Seiichiro Maki bounced back from the heartache of seeing his goal disallowed in the last minute of normal time to fire in the winning spot-kick as JEF United Chiba beat Gamba Osaka after a penalty shootout to win the J. League Nabisco Cup on Saturday afternoon.

News photoJef United Chiba midfielder Yuki Abe (left) battles Gamba Osaka defender Tsuneyasu Miyamoto for the ball during the Nabisco Cup final Saturday at National Stadium. JEF United won 5-4 on penalties.

JEF struck a perfect five penalties in front of the Chiba faithful at Tokyo’s National Stadium to punish Yasuhito Endo — who missed Gamba’s first penalty — and trigger delirious celebrations.

The victory gave JEF its first-ever trophy, the nearest it had got before was a 4-0 loss to Jubilo Iwata in the 1998 final.

“Don’t congratulate me, congratulate the players,” coach Ivica Osim said. “It’s a big moment in their careers.”

“I told them if they didn’t concede a goal they’d get their chance and that’s how it turned out,” he said.

JEF, fourth in the J. League five points behind leader Gamba, inflicted a third defeat in a row for the Osaka side, and its second over Gamba this season.

The Chiba side looked like it had stolen victory in the 90th minute when leading scorer Maki popped up to bundle the ball into the Gamba goal.

But as the 25 year old wheeled away to celebrate, referee Kazuhiko Matsumura broke the JEF fans’ hearts by disallowing the goal for an infringement.

The goal that never was turned the final on its head, though, as before that incident Gamba had just cause to think it was going to win the coveted cup.

Gamba controlled large swathes of normal time, even though it was missing the calming influence of captain Tsuneyasu Miyamoto for much of the game.

With both clubs’ trophy cabinets empty — indeed, this was Gamba’s first final appearance — a nervy edge to proceedings was to be expected.

“There was very high tension among the players,” Gamba coach Akira Nishino said.

Gamba was the more adventurous in the first 20 minutes, with JEF content to defend deep against the feared Fernandinho-Masashi Oguro-Araujo attacking triumvirate.

When Gamba finally found an opening, it was free of the delightful intricacy that makes up much of the aforementioned trio’s forward play.

But when Brazilian defender Sidiclei’s lofted ball over the JEF defense set Oguro free, the Japan international dragged the ball across the goal.

If JEF’s nerves were still jangling, Gamba seemed to relax, with the murderously quick Araujo drawing a good save from Tomonori Tateishi after bamboozling Chiba’s defense with a tricky run.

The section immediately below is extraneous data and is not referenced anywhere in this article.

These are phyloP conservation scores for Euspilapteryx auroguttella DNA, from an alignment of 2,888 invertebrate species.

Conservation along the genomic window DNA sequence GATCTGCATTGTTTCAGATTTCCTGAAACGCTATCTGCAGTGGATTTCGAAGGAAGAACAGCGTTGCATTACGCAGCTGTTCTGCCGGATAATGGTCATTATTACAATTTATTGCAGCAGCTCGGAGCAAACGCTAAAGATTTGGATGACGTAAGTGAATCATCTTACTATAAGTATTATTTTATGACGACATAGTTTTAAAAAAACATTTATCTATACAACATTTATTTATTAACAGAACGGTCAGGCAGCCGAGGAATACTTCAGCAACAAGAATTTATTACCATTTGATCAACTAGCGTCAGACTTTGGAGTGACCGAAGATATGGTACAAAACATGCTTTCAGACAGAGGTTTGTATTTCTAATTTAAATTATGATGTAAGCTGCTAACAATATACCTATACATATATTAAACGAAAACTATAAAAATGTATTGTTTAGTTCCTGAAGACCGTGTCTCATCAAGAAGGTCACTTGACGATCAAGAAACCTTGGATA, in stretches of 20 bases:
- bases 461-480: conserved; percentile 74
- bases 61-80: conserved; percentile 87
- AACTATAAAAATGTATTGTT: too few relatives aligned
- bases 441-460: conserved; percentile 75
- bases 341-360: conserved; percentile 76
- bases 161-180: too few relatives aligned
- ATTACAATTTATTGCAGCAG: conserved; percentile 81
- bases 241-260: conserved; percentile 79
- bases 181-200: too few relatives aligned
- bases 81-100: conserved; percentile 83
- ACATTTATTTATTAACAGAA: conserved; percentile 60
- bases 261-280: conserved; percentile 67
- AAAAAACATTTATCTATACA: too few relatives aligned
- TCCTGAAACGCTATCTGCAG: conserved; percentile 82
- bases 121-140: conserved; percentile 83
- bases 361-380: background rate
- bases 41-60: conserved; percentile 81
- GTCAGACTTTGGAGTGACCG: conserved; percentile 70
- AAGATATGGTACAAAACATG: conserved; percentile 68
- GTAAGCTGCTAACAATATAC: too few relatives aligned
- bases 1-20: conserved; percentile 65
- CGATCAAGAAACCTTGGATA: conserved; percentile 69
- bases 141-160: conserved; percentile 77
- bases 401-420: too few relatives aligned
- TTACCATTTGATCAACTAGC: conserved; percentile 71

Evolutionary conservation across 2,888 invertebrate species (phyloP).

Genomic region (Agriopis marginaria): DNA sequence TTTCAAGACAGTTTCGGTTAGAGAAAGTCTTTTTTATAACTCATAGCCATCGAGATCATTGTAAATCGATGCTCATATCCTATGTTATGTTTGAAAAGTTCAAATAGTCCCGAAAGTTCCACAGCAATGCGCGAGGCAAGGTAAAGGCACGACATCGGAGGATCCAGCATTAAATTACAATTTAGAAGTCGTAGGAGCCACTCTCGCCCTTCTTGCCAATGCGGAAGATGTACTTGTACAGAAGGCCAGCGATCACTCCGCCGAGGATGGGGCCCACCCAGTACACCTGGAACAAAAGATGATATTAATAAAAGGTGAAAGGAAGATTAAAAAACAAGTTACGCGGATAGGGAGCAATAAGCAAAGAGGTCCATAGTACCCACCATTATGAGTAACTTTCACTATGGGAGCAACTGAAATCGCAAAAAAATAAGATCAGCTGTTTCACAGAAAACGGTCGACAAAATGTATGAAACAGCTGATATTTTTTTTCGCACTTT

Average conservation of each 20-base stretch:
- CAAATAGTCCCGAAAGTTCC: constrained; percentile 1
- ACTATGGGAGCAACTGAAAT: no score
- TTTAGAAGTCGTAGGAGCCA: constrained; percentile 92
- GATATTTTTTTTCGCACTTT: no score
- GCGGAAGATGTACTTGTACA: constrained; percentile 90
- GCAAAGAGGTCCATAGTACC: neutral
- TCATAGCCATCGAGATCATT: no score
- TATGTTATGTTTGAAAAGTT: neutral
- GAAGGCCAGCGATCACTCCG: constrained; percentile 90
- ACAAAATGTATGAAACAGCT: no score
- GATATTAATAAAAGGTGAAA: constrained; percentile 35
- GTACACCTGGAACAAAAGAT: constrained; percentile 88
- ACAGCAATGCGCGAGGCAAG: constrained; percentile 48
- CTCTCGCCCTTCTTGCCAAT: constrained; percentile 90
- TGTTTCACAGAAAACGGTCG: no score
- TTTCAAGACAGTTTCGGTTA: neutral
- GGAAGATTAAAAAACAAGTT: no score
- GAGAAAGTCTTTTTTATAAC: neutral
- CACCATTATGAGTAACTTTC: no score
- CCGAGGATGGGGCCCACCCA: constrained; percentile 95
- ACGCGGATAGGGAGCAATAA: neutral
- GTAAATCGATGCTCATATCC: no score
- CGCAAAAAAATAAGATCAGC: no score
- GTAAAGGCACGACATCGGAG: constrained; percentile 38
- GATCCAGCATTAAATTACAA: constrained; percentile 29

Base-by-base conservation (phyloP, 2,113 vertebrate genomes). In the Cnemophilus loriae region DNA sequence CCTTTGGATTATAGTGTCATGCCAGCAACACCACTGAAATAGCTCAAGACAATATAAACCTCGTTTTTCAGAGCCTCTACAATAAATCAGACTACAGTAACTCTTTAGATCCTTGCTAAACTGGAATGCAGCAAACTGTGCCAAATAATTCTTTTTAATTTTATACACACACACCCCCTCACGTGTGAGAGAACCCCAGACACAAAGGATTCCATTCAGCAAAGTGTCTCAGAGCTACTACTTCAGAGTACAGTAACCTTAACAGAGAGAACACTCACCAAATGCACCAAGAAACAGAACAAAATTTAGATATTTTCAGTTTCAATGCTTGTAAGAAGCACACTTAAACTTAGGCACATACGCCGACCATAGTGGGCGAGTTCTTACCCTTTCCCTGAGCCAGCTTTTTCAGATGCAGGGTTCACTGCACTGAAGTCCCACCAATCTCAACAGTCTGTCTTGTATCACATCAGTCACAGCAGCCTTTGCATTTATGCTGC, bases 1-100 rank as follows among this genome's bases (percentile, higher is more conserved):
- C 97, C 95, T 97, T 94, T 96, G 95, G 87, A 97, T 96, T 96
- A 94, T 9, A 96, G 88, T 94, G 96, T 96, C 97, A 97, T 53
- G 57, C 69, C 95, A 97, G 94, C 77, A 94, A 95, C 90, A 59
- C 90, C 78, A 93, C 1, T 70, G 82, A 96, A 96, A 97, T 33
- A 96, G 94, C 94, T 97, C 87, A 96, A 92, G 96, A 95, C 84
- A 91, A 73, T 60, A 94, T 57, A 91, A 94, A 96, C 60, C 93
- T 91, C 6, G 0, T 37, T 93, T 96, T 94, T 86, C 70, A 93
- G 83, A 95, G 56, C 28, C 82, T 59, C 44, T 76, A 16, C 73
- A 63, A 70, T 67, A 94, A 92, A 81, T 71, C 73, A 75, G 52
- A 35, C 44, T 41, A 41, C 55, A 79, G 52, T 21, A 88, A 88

But, for all of Gamba’s attacking verve, the team failed to test Tateishi for the rest of the half. Fernandinho and Oguro were both guilty of failing to hit the target, with foot and head respectively.

Missing the suspended Austrian striker Mario Haas, it was up to talisman Yuki Abe — having hitherto contributed nothing to the spectacle — and Gabriel Popescu to rouse the Chiba side.

The Romanian’s intelligent play in particular slowly brought JEF out of its shell either side of halftime.

After a sustained period of pressure, Popescu gave Gamba ‘keeper Yosuke Fujigaya his first test on 61 minutes when his long range, left-shot effort was clawed away.

As tiredness crept in among the players, the game opened up, making for heart-stopping entertainment for the 45,039 fans.

Tateishi was kept busy in the last 10 minutes, keeping out a 30-meter Araujo blockbuster and tipping over an Endo free-kick before a fantastic double save to deny Endo and an Araujo followup in the 89th minute.

As Gamba’s minds turned toward extra-time, JEF launched a last desperate counterattack and Maki, whose influence grew as the game progressed, scrambled the ball over the Gamba goal line.

Maki’s moment of glory, though, had to wait. The referee had spotted a mystery foul and disallowed the goal to JEF’s dismay.

Buoyed by that attack, JEF came out stronger in extra-time, with Gamba’s play now lacking its previous zip.

First, Maki flashed a shot wide before Yuto Sato’s went agonizingly close as the Chiba fans held their collective breath.

Gamba’s players’ minds were willing, but bodies weak. Their sustained efforts in normal time were now coming back to haunt them, with cramp creeping up on a number of them.

“I hadn’t thought the players’ legs would stop like that,” Nishino said.

By the end of the 30 minutes extra-time, Gamba was praying for penalties. That it got, but it was the boys from Chiba, to the Osaka team’s deep sorrow, who held their nerves and clinched the Cup.

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